Type your program in the editing window, and save it (File, Save As...).
Caution: You must give the script a name ending in .py - this is not done automatically.
Hint for the perplexed:
If Windows does not show you the .py ending, or any of the other endings on your file names, then:
- Open any folder.
- Under Tools, Folder Options, View, uncheck "Hide file extensions...".
Then you'll be able to see the endings of file names as you browse.
Note that as soon as you have saved the file with a .py ending, its contents become color-coded just like the things you typed in the Python shell. That's because the editing window has just now realized you're typing a Python program.
Running your programTo run your program, choose Run, Run Module, or just press F5:
When you do this, the Python shell window will come to the front and your program will run in it:
Modifying your program and running it againNow go back to the editing window, make a small change in your program, and hit F5 again. You'll get this cryptic message:
Source must be saved means "Your program must be saved." It is called source code because it is code written by a human being, not code generated by a computer. All computer programs, as written by humans, are called source code. Since Python programs are not normally translated into anything else before execution, the term "source code" is rarely used with Python. The astute reader will therefore realize that this editing window was originally used for languages other than Python, and it's giving away its origin.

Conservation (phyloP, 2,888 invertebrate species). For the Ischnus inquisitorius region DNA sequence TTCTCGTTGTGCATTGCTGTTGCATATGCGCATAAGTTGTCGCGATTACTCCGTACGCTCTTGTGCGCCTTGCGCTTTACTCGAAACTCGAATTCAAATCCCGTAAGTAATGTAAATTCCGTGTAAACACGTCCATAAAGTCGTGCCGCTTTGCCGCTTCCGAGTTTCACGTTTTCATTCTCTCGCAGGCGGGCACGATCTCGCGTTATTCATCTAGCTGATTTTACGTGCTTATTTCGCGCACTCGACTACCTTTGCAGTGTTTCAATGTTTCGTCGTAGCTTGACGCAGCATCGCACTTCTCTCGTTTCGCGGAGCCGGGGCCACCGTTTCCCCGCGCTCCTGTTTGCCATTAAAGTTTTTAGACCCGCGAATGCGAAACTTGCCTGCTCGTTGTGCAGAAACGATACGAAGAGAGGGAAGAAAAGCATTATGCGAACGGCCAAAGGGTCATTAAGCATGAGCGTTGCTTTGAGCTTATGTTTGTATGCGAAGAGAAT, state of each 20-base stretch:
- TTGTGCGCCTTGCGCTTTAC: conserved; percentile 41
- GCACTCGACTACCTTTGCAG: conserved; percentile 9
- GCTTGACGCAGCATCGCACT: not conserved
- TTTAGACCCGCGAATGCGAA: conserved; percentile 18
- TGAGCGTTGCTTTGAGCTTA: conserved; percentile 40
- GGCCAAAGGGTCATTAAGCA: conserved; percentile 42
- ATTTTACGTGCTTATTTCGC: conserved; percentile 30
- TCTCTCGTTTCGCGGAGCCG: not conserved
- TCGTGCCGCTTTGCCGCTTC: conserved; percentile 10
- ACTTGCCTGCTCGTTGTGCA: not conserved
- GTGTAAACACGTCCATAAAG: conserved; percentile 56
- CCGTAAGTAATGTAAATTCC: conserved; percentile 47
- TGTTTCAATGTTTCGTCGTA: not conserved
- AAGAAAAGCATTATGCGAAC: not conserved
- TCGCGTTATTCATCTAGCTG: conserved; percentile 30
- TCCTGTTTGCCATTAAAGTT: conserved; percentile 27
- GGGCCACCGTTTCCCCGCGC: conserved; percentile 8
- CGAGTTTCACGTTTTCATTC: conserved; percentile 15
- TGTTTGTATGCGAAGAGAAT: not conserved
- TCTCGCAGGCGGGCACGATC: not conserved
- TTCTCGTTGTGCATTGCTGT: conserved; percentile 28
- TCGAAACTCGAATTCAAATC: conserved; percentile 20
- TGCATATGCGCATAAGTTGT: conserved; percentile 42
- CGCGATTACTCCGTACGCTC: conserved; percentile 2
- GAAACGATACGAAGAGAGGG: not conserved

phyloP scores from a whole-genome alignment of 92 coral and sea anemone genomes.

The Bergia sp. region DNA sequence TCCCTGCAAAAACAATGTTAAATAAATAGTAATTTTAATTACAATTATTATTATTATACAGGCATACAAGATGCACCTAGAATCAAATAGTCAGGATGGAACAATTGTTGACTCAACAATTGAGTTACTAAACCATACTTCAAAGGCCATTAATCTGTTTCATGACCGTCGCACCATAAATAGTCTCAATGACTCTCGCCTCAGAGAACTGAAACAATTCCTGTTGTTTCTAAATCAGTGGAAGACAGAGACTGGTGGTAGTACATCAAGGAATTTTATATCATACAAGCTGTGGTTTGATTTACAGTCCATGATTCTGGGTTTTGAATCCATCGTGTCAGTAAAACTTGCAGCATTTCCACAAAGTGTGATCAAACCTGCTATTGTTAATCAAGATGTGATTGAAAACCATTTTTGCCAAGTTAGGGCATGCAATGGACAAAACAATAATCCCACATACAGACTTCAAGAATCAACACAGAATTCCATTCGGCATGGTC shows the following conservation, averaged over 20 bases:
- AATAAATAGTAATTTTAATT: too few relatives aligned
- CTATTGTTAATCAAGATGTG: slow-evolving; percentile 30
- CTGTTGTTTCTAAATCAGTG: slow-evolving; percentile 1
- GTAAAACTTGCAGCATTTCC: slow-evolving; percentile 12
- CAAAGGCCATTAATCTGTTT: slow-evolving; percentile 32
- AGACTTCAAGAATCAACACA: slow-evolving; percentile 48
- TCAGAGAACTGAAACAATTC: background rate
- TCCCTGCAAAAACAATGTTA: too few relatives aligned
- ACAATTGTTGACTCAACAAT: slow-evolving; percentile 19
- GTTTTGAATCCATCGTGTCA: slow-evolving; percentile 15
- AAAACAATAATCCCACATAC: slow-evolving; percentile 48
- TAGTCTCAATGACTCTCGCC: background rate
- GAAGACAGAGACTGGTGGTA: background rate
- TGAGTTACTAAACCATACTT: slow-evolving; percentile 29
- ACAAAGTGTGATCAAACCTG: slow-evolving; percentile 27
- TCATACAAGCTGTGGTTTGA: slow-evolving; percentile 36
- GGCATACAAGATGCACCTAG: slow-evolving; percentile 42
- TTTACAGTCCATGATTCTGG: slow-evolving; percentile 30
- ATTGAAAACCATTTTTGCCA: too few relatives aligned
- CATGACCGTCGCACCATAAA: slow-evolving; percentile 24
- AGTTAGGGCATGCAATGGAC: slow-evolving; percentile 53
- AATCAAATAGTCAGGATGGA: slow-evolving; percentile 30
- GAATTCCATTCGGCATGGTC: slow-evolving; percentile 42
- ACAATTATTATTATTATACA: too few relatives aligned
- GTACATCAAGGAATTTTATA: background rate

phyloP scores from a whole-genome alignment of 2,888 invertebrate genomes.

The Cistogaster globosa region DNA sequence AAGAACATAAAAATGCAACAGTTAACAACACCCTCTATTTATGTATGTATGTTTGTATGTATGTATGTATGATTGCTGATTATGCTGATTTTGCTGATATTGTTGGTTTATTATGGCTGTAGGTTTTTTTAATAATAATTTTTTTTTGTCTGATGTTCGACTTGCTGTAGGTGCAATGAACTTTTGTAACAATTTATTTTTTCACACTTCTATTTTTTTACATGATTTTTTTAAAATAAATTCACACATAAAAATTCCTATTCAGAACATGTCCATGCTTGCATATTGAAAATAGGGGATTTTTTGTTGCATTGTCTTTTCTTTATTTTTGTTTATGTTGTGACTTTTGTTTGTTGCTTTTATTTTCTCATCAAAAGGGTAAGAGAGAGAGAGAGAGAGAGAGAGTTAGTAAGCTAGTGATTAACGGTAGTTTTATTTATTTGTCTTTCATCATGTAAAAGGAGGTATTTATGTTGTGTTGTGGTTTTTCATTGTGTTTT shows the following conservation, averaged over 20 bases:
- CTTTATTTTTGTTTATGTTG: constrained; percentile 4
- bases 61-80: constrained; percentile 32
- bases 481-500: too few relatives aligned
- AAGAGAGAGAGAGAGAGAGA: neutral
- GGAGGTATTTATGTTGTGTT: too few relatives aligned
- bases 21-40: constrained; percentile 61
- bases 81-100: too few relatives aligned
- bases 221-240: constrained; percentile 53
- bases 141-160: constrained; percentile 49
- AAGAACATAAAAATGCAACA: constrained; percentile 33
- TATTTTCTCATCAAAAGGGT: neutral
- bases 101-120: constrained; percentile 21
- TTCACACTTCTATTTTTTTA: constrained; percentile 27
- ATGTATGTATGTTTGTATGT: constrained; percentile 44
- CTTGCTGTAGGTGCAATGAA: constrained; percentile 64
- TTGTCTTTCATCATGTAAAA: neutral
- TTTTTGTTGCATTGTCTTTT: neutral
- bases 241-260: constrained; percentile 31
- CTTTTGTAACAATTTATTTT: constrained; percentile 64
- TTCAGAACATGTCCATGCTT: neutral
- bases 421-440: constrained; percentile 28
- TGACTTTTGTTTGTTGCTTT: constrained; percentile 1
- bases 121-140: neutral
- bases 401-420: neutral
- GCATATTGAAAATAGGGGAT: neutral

As soon as you let IDLE save your program, it runs again in the Python shell:
Note that every time you start afresh, ====RESTART==== appears in the shell window. This helps you distinguish the latest run of your program from the previous one.
If you entered IDLE by right-clicking on a program and choosing "Edit with IDLE," then these ====RESTART==== messages do not appear; IDLE is running in a slightly different mode. But everything still works.
Programs with ErrorsNormally, if a program runs into an error while executing, you'll get a message about it in the Python shell window:
However, some kinds of serious syntax errors will prevent the program from even starting. In that case, the editing window cannot hand the program over to the Python shell, so instead, it will show you where the error was detected, like this:
This is much better than Pythonwin, which displays a small message at the bottom of the screen and otherwise seemingly does nothing.
Programs that consist of defsYou can perfectly well write a script that consists of nothing but defs (function definitions), then call the functions by typing expressions in the Python shell.
Running programs outside IDLEOne way to run a Python program outside IDLE is to simply right-click on it (in a folder or on the desktop):
(Python must be installed on your computer, of course.)
The program will then run in what is called a console window:
Terminology:Hint: Programs that run in a console window should generally end with something like
Console - the place from which an (old-fashioned, non-windowed) computer is controlled; its screen and keyboard.
Console window - a window that simulates an old-style computer screen on which only type can appear, no graphics.
to make the window remain visible until the user is finished with it. The window will disappear as soon as the program ends!